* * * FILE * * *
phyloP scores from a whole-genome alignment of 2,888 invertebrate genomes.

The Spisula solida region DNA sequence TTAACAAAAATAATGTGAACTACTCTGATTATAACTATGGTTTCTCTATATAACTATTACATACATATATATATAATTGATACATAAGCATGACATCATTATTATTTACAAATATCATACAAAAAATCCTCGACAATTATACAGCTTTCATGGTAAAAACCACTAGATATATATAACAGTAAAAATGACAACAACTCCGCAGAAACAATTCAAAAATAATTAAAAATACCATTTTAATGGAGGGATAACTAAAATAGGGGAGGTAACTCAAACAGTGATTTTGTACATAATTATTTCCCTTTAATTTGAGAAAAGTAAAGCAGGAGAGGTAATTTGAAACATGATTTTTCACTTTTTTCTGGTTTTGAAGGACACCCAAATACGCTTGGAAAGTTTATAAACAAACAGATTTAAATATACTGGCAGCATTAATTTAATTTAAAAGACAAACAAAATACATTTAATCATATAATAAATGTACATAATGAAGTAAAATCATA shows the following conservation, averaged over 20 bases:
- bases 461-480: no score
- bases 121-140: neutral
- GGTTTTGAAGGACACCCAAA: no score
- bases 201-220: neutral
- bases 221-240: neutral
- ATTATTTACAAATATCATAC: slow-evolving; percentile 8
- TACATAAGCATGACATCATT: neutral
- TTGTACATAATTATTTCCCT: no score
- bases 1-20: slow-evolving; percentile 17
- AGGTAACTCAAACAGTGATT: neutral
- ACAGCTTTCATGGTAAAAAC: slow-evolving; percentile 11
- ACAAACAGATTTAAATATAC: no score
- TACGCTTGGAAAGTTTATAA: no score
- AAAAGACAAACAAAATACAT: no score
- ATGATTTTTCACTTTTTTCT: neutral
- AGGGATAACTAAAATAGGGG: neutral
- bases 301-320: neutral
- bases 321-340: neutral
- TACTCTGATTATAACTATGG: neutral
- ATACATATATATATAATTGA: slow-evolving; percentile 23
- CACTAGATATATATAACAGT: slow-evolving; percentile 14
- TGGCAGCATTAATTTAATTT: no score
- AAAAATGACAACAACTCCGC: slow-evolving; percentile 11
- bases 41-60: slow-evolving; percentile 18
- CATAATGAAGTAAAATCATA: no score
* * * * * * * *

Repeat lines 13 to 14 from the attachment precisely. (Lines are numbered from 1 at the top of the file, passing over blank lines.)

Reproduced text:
- ACAGCTTTCATGGTAAAAAC: slow-evolving; percentile 11
- ACAAACAGATTTAAATATAC: no score